Warren Jeffs took over leadership of the Church from his father, who died in 2002. He consolidated his power by marrying most of his father’s widows. Under his rule, the cult became even more cut off from the outside world. He even ordered that children be pulled from public schools and homeschooled instead. Expelling dozens of senior followers, including the Short Creek mayor, Jeffs achieved total control, and started aggressively exploiting young girls.

As one survivor explains, Jeffs completely isolated them; they didn’t know a life beyond the cult walls. He called himself a “prophet” and declared that all his decisions came from god.

However, one of the cult’s victims, Elissa Wall, bravely blew the whistle. She had been forced to marry her cousin as a minor. In 2005, Jeffs was indicted by a grand jury, but he was nowhere to be found. He’d gone on the run, becoming one of the FBI’s most wanted criminals. Reportedly, he continued to rule from afar, instructing his followers to send him money that was brought to him by his brother Seth. Supposedly, Jeffs, who had fled with some of his wives, used that cash on extravagant trips and fancy parties. Ultimately, he was arrested during a routine traffic check in Las Vegas.

It’s important to note that this was far from the Church’s first run-in with the law. In 1953 Arizona state police officers and National Guard soldiers raided the community, arresting everyone, including 236 children. 150 were not returned to their parents for over two years, while others were permanently removed from their parents’ custody. However, the church continued regardless, leaving history to repeat itself.

In April 2008, federal law enforcement agents raided the community’s compound in West Texas. Over 400 children were removed in what became the largest child custody case in US history. However, a Court of Appeals ruled that Child Protective Services had to return the children to the compound due to insufficient evidence. Later that year, 12 FLDS men were charged with offenses related to underage marriages, and six were eventually convinced of felonies.

Meanwhile, Jeffs was held in prison for two years while awaiting his trial. There were several delays, but in 2011, he was finally sentenced to life in prison.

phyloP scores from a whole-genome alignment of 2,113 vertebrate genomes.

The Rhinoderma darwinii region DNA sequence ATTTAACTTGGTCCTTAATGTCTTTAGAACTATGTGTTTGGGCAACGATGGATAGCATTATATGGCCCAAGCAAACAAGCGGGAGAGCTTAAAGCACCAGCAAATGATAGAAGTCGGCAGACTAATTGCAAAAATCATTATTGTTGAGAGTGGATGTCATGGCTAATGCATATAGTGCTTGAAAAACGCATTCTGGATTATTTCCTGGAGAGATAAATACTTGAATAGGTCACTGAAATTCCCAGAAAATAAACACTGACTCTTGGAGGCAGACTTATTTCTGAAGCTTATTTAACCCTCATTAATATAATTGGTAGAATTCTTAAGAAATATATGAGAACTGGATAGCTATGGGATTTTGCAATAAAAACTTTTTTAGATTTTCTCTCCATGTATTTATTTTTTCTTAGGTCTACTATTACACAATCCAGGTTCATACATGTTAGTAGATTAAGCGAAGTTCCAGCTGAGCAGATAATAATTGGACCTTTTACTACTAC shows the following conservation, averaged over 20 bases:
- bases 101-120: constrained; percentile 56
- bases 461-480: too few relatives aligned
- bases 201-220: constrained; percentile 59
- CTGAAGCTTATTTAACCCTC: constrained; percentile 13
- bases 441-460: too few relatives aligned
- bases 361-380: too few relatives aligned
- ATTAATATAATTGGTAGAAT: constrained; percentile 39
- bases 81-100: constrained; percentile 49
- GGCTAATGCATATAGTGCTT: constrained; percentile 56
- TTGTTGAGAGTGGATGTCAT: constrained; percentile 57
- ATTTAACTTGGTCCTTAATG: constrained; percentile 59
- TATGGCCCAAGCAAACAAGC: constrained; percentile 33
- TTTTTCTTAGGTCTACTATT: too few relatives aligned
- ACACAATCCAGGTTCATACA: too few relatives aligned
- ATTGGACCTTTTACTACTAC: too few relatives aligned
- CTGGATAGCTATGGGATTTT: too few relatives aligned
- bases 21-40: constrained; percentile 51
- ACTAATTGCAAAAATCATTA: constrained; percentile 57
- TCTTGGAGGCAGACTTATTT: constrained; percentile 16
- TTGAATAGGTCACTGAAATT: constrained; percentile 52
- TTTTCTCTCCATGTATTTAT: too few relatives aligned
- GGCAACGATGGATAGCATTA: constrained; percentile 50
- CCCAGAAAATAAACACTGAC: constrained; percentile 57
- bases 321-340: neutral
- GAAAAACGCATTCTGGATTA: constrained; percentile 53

Between 2007 and 2011, there was some confusion over who was now in charge of the church. In 2007 Jeffs’ attorneys released a statement declaring he had resigned as “President”. He announced William E. Jessop as his successor. However, he reasserted legal control in 2011, and continued to run the cult from prison.

Today, Jeffs is incarcerated at the Louis C. Powledge Unit near Palestine, Texas. He won’t be eligible for parole until at least July 2038, by which time he’ll be 82 years old. Supposedly, he still believes he was wrongly convicted, and has many supporters who agree.

These days, FLDS numbers have dwindled, but remarkably, the cult is still around, although it keeps a low profile. Its devotees believe that Jeffs is a wrongly incarcerated prophet, and there are offshoot communities in Mexico and Oklahoma.

The Church’s compound in Texas was seized by the state in 2014, having been deemed contraband as a place that had been used to facilitate criminal conduct. Another of Jeff’s compounds, in Phoenix, Arizona, was obtained by his former wife, Brielle Decker, who managed to escape the cult. With pastor Luke W. Barnett, she transformed the mansion into a refuge for people in need, including former members of the FLDS.

Netflix’s docuseries tells the story of these women and their suffering under FLDS control. The director, Rachel Dretzin, explained that she wanted to show how brave and “badass” they were for leaving everything they knew behind and starting over. This is their story.